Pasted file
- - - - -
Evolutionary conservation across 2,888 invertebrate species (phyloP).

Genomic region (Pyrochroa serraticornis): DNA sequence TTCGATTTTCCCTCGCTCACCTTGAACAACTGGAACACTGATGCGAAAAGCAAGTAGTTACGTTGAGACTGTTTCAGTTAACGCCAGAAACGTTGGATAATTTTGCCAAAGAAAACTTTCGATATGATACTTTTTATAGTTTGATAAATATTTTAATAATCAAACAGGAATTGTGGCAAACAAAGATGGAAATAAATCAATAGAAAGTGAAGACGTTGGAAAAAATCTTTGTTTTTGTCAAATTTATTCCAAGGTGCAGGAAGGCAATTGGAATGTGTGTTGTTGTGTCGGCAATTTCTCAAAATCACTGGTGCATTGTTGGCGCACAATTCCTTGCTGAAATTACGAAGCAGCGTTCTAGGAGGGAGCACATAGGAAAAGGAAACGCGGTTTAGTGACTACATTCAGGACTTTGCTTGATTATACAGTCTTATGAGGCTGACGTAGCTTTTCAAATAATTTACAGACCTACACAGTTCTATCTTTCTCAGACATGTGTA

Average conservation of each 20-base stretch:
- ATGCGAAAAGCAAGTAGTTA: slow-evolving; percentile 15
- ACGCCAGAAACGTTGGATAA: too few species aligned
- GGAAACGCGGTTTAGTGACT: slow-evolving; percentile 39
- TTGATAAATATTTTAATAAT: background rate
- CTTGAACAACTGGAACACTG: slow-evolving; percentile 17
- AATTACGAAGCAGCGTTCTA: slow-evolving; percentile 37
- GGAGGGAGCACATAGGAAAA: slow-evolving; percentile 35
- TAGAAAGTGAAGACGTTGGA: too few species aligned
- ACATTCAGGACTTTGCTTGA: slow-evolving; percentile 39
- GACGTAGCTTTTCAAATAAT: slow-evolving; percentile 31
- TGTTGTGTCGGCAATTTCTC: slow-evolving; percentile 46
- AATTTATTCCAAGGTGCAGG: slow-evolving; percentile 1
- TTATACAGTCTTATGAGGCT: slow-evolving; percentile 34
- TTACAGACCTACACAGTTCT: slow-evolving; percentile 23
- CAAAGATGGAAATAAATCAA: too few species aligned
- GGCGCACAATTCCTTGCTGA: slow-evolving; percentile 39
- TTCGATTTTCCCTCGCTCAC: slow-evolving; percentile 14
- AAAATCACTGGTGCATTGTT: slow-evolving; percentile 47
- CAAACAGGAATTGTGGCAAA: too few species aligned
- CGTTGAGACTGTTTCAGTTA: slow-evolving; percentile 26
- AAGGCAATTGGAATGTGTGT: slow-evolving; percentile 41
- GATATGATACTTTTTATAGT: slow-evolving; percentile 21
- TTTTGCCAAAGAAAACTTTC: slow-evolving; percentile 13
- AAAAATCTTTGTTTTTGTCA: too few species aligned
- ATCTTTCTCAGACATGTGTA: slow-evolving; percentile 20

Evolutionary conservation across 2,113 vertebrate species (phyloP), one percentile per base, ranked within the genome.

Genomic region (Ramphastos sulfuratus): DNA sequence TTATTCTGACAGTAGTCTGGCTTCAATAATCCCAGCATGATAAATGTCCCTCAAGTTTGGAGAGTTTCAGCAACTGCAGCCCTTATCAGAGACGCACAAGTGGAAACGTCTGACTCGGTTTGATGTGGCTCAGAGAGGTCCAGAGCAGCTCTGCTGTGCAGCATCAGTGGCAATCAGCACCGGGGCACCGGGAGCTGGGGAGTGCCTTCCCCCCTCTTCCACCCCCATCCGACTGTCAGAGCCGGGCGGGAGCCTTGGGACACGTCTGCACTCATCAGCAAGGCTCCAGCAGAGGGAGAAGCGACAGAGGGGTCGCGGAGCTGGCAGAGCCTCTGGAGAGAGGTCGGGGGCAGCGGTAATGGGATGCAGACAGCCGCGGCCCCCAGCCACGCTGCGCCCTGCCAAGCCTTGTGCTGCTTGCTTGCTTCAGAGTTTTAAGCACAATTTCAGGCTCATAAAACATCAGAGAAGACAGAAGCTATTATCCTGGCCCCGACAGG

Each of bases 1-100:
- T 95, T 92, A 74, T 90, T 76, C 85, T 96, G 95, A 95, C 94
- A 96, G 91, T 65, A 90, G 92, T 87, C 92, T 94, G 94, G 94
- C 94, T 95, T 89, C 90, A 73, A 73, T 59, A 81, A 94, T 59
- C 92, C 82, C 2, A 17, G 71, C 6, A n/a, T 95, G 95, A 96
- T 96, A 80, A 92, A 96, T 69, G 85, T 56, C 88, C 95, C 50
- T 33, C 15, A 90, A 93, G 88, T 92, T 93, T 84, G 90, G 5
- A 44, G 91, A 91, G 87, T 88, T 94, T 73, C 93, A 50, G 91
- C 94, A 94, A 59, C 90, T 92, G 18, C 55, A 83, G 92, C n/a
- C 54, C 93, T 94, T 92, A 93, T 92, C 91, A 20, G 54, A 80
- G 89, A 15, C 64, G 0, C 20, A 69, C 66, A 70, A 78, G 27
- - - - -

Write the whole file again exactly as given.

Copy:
Evolutionary conservation across 2,888 invertebrate species (phyloP).

Genomic region (Pyrochroa serraticornis): DNA sequence TTCGATTTTCCCTCGCTCACCTTGAACAACTGGAACACTGATGCGAAAAGCAAGTAGTTACGTTGAGACTGTTTCAGTTAACGCCAGAAACGTTGGATAATTTTGCCAAAGAAAACTTTCGATATGATACTTTTTATAGTTTGATAAATATTTTAATAATCAAACAGGAATTGTGGCAAACAAAGATGGAAATAAATCAATAGAAAGTGAAGACGTTGGAAAAAATCTTTGTTTTTGTCAAATTTATTCCAAGGTGCAGGAAGGCAATTGGAATGTGTGTTGTTGTGTCGGCAATTTCTCAAAATCACTGGTGCATTGTTGGCGCACAATTCCTTGCTGAAATTACGAAGCAGCGTTCTAGGAGGGAGCACATAGGAAAAGGAAACGCGGTTTAGTGACTACATTCAGGACTTTGCTTGATTATACAGTCTTATGAGGCTGACGTAGCTTTTCAAATAATTTACAGACCTACACAGTTCTATCTTTCTCAGACATGTGTA

Average conservation of each 20-base stretch:
- ATGCGAAAAGCAAGTAGTTA: slow-evolving; percentile 15
- ACGCCAGAAACGTTGGATAA: too few species aligned
- GGAAACGCGGTTTAGTGACT: slow-evolving; percentile 39
- TTGATAAATATTTTAATAAT: background rate
- CTTGAACAACTGGAACACTG: slow-evolving; percentile 17
- AATTACGAAGCAGCGTTCTA: slow-evolving; percentile 37
- GGAGGGAGCACATAGGAAAA: slow-evolving; percentile 35
- TAGAAAGTGAAGACGTTGGA: too few species aligned
- ACATTCAGGACTTTGCTTGA: slow-evolving; percentile 39
- GACGTAGCTTTTCAAATAAT: slow-evolving; percentile 31
- TGTTGTGTCGGCAATTTCTC: slow-evolving; percentile 46
- AATTTATTCCAAGGTGCAGG: slow-evolving; percentile 1
- TTATACAGTCTTATGAGGCT: slow-evolving; percentile 34
- TTACAGACCTACACAGTTCT: slow-evolving; percentile 23
- CAAAGATGGAAATAAATCAA: too few species aligned
- GGCGCACAATTCCTTGCTGA: slow-evolving; percentile 39
- TTCGATTTTCCCTCGCTCAC: slow-evolving; percentile 14
- AAAATCACTGGTGCATTGTT: slow-evolving; percentile 47
- CAAACAGGAATTGTGGCAAA: too few species aligned
- CGTTGAGACTGTTTCAGTTA: slow-evolving; percentile 26
- AAGGCAATTGGAATGTGTGT: slow-evolving; percentile 41
- GATATGATACTTTTTATAGT: slow-evolving; percentile 21
- TTTTGCCAAAGAAAACTTTC: slow-evolving; percentile 13
- AAAAATCTTTGTTTTTGTCA: too few species aligned
- ATCTTTCTCAGACATGTGTA: slow-evolving; percentile 20

Evolutionary conservation across 2,113 vertebrate species (phyloP), one percentile per base, ranked within the genome.

Genomic region (Ramphastos sulfuratus): DNA sequence TTATTCTGACAGTAGTCTGGCTTCAATAATCCCAGCATGATAAATGTCCCTCAAGTTTGGAGAGTTTCAGCAACTGCAGCCCTTATCAGAGACGCACAAGTGGAAACGTCTGACTCGGTTTGATGTGGCTCAGAGAGGTCCAGAGCAGCTCTGCTGTGCAGCATCAGTGGCAATCAGCACCGGGGCACCGGGAGCTGGGGAGTGCCTTCCCCCCTCTTCCACCCCCATCCGACTGTCAGAGCCGGGCGGGAGCCTTGGGACACGTCTGCACTCATCAGCAAGGCTCCAGCAGAGGGAGAAGCGACAGAGGGGTCGCGGAGCTGGCAGAGCCTCTGGAGAGAGGTCGGGGGCAGCGGTAATGGGATGCAGACAGCCGCGGCCCCCAGCCACGCTGCGCCCTGCCAAGCCTTGTGCTGCTTGCTTGCTTCAGAGTTTTAAGCACAATTTCAGGCTCATAAAACATCAGAGAAGACAGAAGCTATTATCCTGGCCCCGACAGG

Each of bases 1-100:
- T 95, T 92, A 74, T 90, T 76, C 85, T 96, G 95, A 95, C 94
- A 96, G 91, T 65, A 90, G 92, T 87, C 92, T 94, G 94, G 94
- C 94, T 95, T 89, C 90, A 73, A 73, T 59, A 81, A 94, T 59
- C 92, C 82, C 2, A 17, G 71, C 6, A n/a, T 95, G 95, A 96
- T 96, A 80, A 92, A 96, T 69, G 85, T 56, C 88, C 95, C 50
- T 33, C 15, A 90, A 93, G 88, T 92, T 93, T 84, G 90, G 5
- A 44, G 91, A 91, G 87, T 88, T 94, T 73, C 93, A 50, G 91
- C 94, A 94, A 59, C 90, T 92, G 18, C 55, A 83, G 92, C n/a
- C 54, C 93, T 94, T 92, A 93, T 92, C 91, A 20, G 54, A 80
- G 89, A 15, C 64, G 0, C 20, A 69, C 66, A 70, A 78, G 27